He continued rubbing her wrists, just watching her. “You know how things have been for me in the past.”

She nodded. “I didn’t mean it like that. I just…” Darbi moistened her lips nervously. “I thought that it would make you happy.”

He frowned and his grip tightened a fraction. “You thought that it would make me happy?” His voice was still quiet but the sarcasm gave his tone a cutting edge.

Darbi kept looking at his collar and swallowed. She could hear her own breathing.

“HAPPY?!?” he boomed. She flinched at the sudden shout. She fought an immediate instinct to rip her hands away and leap back across the bed. “You leave these matters to me in future,” he went on, quietly as before. “Do you understand?”

Darbi nodded quickly.

“If you weren’t trying to cause a scene, why didn’t you come back?”

She pondered this more carefully. “Lauren was… still very upset. I thought that, if I left her alone, I couldn’t trust that she wouldn’t hurt herself.”

Aarik tipped his head to one side and continued to watch her, still frowning. He took a deep breath and expelled it. “Do you think I’m a bad husband?”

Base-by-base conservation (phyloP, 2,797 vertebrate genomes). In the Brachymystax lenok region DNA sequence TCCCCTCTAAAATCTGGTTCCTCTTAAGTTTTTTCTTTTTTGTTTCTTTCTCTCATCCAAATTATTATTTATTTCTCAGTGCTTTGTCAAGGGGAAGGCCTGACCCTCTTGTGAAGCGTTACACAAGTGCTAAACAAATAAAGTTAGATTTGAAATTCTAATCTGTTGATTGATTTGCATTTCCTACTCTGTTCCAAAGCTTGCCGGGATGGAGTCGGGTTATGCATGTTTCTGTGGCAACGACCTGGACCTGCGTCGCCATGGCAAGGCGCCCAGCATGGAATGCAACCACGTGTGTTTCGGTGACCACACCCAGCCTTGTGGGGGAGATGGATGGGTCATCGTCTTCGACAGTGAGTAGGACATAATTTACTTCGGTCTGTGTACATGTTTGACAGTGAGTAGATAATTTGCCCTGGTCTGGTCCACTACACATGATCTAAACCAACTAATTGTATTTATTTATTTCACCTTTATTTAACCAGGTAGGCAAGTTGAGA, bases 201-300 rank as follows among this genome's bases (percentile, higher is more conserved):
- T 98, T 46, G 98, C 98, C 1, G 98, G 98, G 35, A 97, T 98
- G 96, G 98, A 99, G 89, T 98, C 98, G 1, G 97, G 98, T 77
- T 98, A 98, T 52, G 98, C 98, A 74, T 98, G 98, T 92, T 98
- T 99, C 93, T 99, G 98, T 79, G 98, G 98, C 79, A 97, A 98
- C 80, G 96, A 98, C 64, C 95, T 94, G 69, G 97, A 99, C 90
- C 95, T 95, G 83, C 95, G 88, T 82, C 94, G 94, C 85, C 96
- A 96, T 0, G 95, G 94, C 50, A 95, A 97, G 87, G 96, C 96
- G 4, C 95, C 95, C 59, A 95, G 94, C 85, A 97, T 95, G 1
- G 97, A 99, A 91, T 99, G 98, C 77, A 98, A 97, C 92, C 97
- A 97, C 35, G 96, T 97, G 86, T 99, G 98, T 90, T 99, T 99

Darbi’s eyes grew wide and her tense face melted. “No!” she insisted, genuinely surprised and shaking her head. “Never!”

He looked at her for a few more seconds, as if he was judging her guilt or innocence. Finally, he bent her arms up into a prayer position, rolling himself forward and bringing his cheek alongside hers. She could feel the sandpaper texture of his jaw pressing against her soft skin. Her world suddenly filled with the smell of him: expensive cologne, ironed Egyptian cotton, warm hair, and a bitter, spicy hint of the cigars he’d been smoking in Max’s office earlier. She couldn’t help it, but the scent made her loins tighten. He kissed her gently, high up on her cheekbone, just in front of her ear. “Don’t do it again,” he whispered. He was still holding her at the wrists, but his thumbs remained upright, pressing into the sides of her hands.

Darbi swallowed and nodded once more. He pulled his face back a few inches to see her level of shame. She could smell his breath now too, but her stare was vacant and fixed on his chest.

After another few moments of silent appraisal, the Emperor let go of her hands and stood up, his knees clicking with the effort. He stretched and walked to the door. Darbi remained where she sat, now looking at the floor. Aarik didn’t so much as pause: he just opened the door calmly and went out.

Darbi stayed where she was for a while, staring at the floor and uneasily picking her nails. Two tears of sheer tension escaped her eyes. She sniffed and dabbed her face. It occurred to her that she would have to go back out to the lounge to retrieve her embroidery. The other girls would already know that Aarik had only taken her aside for a reprimand. The embarrassment probably stung more than the knowledge that she’d done something wrong.